Truthfully, I've loved every minute of it. Well, maybe not one night when we miscalculated our turn into the driveway (turning on snow and ice can be tricky) and had to push the car out of the snow knowing that we had almost made it home and the back door (and warmth) was just a few steps away. But other than that, it's been great. Winter Wonderland literally.
Snow makes everything brighter. Literally. At night, it's not nearly as dark because the white snow reflects the light so well that there is a constant glow in the city. I wonder if that's how people keep their sanity in Alaska. Darkness is hard for me which makes Daylight Savings Time my least favorite six months of the year. But with snow, the world is brighter, lighter and feels less scary, less sad, and less oppressive. And snow forces you to slow down. You weigh the benefits of driving somewhere. Is it really worth the trip? And you have to drive and walk slowly on snow. Each step is deliberate and necessitates your concentration on the moment. I like that. I like being able to see and slowing down... and of course snuggling.
Except, not for me since I'm on day 72 of no men. Which really made me miss my pets this Christmas. You need more than just your own body to fight the cold in winter. Staying warm is a team effort. Fortunately for me, on her last night in St. Joe, Sophie spent most of it draped across my legs in my bed. We'd made a bargain earlier that day. "Sophie," I told her, "if I give you this apple to eat, you have to come sleep in my bed tonight." Unbeknownst to me, this white lab understands the human language and sure enough, when I tried to roll over in the middle of the night, I awoke to find her keeping me warm.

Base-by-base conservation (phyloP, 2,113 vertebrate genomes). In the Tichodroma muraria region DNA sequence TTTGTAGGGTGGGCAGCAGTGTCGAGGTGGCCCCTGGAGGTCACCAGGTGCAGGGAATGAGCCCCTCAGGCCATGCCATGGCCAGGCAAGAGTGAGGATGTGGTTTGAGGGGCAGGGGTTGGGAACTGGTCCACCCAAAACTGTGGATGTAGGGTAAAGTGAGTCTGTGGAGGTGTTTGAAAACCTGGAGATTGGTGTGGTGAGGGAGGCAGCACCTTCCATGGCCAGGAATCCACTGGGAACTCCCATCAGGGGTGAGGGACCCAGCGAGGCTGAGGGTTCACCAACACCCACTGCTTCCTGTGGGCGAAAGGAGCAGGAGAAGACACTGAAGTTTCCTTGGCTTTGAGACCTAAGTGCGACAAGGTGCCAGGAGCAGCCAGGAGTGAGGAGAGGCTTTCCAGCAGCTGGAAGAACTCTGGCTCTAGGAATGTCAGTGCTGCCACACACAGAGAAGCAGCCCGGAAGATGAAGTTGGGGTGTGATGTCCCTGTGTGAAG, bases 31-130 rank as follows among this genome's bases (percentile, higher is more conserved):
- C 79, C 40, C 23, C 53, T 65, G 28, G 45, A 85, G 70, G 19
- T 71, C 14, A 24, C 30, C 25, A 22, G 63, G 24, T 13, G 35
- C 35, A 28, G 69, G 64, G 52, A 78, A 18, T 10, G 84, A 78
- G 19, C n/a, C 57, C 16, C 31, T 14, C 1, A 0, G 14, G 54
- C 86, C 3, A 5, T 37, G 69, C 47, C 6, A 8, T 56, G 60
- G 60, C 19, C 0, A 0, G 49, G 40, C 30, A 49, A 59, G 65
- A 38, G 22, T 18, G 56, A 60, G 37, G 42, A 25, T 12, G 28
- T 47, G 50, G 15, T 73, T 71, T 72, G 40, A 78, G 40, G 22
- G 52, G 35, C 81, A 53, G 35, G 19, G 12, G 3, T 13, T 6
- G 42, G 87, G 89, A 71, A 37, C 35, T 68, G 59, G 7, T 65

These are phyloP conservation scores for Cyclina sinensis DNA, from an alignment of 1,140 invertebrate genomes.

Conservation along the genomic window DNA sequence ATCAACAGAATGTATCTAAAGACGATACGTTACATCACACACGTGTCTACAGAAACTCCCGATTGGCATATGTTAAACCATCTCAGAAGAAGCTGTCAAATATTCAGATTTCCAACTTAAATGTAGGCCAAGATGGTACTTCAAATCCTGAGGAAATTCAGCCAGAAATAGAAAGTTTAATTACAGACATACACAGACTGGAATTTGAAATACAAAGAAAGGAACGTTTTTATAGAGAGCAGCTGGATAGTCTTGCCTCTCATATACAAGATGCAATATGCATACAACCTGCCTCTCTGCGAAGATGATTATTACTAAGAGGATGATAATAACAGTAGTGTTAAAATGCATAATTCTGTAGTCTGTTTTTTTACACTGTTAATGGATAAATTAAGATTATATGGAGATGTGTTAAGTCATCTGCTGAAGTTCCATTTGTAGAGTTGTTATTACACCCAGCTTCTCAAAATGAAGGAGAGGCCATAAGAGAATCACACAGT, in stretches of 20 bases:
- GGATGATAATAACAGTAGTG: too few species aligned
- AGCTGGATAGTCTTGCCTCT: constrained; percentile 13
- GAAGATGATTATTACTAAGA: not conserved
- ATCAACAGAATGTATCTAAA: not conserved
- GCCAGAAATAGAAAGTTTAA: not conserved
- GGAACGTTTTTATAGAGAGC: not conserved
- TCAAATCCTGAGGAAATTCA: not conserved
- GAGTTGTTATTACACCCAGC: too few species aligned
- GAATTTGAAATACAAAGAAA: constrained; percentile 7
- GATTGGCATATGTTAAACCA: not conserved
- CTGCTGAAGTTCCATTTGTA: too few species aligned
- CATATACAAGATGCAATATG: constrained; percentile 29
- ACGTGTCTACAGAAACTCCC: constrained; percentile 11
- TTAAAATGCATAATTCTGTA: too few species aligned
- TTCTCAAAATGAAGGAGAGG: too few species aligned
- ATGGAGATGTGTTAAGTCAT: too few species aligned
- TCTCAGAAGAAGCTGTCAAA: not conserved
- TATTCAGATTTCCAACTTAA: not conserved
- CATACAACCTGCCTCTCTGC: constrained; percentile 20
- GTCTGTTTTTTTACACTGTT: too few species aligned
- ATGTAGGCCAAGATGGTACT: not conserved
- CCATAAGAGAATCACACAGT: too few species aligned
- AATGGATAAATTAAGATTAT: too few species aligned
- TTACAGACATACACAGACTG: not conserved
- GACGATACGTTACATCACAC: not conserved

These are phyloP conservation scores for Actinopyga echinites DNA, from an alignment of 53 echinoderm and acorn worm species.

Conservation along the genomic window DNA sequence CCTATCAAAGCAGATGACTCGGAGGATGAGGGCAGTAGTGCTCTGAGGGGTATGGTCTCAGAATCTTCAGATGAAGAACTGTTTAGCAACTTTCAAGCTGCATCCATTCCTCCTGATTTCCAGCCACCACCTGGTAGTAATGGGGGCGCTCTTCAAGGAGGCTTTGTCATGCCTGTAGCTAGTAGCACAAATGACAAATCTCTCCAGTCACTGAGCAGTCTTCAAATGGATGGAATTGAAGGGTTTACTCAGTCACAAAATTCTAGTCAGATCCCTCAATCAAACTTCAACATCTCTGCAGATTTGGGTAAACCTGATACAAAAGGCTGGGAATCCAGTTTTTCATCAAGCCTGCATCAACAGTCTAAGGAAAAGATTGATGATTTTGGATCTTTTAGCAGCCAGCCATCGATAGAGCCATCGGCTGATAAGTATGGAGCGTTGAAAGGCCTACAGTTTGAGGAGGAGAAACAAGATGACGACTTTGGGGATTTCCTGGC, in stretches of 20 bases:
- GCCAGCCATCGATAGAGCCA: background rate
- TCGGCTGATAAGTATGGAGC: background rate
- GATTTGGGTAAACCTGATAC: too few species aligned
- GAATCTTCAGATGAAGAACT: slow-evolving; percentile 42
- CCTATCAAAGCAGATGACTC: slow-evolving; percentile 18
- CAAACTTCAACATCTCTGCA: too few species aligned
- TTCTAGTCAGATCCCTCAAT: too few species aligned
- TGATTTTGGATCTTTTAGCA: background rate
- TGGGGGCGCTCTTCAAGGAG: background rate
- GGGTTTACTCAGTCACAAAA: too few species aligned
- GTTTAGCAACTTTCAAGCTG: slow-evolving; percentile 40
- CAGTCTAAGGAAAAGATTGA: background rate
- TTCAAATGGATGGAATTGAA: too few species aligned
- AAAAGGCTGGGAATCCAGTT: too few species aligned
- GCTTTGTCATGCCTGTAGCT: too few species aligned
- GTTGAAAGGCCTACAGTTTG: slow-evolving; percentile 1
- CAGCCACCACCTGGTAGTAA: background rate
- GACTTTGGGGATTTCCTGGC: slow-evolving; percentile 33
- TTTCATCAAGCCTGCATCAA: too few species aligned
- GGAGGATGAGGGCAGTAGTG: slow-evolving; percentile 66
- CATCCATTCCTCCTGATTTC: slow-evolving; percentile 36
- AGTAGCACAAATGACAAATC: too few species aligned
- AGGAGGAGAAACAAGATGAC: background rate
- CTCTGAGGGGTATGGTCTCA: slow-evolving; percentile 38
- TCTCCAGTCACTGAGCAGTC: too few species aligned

And tomorrow I fly home. It'll be in the 40s when I arrive and as high as 60 the next day. I get to leave, to escape. But I'll also be leaving behind a little part of me that loves the drama of it all: the snowflakes, the sparkle, the snowdrifts taller than you, the ice storms, the electrical blackouts, the fires in the fireplace burning real wood, the two pairs of socks, the piles of blankets, and the light... being able to see in the dark. Always cling to the light.
My favorite thing to look at when it snows is the Christmas lights that decorate bushes in front yards, bushes that are perfect resting places for fallen snow. Not being trampled or dirtied by feet and goulashes, the bushes stay perfectly covered by inches or sometimes feet of snow. The lights have been dampened by the snow, diminished even maybe, but you can still see them glowing underneath, whether white or red or multi-colored, illuminating the whole pile of snow on top of it. I love that. it makes the bush more beautiful than before.
Always cling to the light, whether you're covered in snow or not.
And always let the light shine through.